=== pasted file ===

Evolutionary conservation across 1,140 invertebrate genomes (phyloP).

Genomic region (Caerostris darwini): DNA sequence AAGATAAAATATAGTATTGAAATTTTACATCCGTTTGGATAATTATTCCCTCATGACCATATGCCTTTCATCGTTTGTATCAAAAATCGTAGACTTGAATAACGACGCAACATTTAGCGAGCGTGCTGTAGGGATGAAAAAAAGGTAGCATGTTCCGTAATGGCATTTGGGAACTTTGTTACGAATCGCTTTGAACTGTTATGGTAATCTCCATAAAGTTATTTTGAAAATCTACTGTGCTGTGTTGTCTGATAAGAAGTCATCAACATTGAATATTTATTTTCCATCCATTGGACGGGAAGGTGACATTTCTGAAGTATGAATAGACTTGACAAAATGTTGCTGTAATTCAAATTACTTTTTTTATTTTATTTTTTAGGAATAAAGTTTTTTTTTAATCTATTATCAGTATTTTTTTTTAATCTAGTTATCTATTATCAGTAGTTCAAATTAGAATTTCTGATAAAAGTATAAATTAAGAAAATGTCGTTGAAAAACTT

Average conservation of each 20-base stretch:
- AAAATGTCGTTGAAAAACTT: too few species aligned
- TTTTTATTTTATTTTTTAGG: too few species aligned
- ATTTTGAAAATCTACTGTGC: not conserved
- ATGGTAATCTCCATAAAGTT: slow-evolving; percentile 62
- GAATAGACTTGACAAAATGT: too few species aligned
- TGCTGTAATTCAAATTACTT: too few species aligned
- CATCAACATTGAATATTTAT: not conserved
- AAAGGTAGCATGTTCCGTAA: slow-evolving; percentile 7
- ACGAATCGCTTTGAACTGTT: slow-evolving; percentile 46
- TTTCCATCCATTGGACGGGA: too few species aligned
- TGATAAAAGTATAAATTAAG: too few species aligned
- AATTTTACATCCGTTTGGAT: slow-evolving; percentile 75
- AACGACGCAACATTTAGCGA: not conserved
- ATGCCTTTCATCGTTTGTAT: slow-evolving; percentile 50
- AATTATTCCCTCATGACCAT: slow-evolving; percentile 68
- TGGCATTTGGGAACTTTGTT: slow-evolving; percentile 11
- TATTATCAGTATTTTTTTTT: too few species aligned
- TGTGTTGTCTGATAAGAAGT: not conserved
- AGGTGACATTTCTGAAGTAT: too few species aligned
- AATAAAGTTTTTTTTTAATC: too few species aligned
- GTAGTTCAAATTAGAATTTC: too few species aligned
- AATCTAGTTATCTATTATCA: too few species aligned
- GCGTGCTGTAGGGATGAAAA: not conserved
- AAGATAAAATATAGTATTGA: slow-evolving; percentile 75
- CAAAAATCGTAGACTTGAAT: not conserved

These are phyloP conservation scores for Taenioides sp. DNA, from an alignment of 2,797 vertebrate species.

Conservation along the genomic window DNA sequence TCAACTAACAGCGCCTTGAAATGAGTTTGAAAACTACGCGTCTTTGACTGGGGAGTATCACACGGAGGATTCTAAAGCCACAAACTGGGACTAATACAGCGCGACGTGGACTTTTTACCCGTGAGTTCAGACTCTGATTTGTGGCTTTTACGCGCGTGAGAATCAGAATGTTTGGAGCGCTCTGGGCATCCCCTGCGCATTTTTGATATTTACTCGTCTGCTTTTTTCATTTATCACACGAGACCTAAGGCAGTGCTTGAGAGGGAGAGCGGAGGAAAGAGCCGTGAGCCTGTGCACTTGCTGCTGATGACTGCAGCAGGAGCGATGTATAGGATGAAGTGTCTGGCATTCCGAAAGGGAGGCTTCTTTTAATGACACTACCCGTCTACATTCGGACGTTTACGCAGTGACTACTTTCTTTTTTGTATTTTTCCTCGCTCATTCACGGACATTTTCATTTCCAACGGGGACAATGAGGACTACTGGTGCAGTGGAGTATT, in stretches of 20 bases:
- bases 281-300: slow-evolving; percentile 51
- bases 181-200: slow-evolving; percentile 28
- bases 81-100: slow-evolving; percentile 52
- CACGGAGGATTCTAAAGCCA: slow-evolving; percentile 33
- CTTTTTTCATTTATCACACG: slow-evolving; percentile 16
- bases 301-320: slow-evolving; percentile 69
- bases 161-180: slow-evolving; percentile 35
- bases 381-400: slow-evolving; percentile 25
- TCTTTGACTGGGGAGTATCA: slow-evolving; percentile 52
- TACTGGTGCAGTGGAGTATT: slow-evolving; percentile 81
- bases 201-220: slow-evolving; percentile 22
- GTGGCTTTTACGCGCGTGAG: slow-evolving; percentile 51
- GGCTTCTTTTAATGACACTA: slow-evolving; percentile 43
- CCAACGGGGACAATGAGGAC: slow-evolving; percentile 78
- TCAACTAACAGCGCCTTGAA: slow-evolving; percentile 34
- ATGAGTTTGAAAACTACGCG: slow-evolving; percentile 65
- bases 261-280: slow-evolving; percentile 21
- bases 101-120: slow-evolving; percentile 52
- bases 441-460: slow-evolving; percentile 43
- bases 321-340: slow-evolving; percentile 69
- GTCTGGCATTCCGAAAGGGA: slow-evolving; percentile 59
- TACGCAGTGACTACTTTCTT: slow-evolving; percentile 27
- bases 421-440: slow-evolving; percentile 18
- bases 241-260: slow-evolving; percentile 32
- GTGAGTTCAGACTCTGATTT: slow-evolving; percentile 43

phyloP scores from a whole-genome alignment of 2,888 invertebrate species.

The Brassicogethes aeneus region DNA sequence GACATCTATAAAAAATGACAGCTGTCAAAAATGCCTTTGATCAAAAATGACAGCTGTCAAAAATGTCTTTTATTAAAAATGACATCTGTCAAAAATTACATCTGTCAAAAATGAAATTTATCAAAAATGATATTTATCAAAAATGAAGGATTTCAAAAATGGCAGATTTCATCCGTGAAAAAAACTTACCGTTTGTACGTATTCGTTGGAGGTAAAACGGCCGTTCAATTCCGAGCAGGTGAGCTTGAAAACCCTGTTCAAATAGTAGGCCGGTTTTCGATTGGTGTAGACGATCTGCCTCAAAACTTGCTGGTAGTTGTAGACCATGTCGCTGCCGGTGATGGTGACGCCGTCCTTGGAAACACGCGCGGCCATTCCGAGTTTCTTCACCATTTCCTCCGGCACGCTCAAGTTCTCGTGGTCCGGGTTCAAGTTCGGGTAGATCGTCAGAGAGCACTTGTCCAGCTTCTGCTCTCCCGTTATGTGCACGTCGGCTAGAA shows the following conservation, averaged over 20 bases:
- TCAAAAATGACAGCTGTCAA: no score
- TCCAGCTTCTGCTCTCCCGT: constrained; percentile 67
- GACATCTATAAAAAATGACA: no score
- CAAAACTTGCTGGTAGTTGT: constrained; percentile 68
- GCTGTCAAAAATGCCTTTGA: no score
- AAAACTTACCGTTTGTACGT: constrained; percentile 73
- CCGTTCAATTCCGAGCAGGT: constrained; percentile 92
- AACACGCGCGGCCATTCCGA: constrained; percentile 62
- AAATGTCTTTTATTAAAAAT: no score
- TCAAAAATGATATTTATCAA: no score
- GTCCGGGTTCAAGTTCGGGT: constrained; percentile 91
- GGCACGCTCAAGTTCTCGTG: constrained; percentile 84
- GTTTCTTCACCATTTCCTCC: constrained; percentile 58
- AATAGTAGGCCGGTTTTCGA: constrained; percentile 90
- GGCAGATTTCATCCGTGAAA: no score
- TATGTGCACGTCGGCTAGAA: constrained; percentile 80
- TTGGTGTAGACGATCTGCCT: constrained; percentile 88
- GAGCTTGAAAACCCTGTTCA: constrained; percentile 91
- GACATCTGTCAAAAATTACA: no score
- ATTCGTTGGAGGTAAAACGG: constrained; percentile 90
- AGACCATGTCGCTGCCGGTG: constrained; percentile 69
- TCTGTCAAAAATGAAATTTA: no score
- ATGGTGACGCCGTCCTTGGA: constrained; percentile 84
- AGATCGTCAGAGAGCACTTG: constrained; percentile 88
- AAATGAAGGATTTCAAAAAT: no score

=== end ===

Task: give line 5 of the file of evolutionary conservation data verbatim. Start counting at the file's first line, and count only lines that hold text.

- TTTTTATTTTATTTTTTAGG: too few species aligned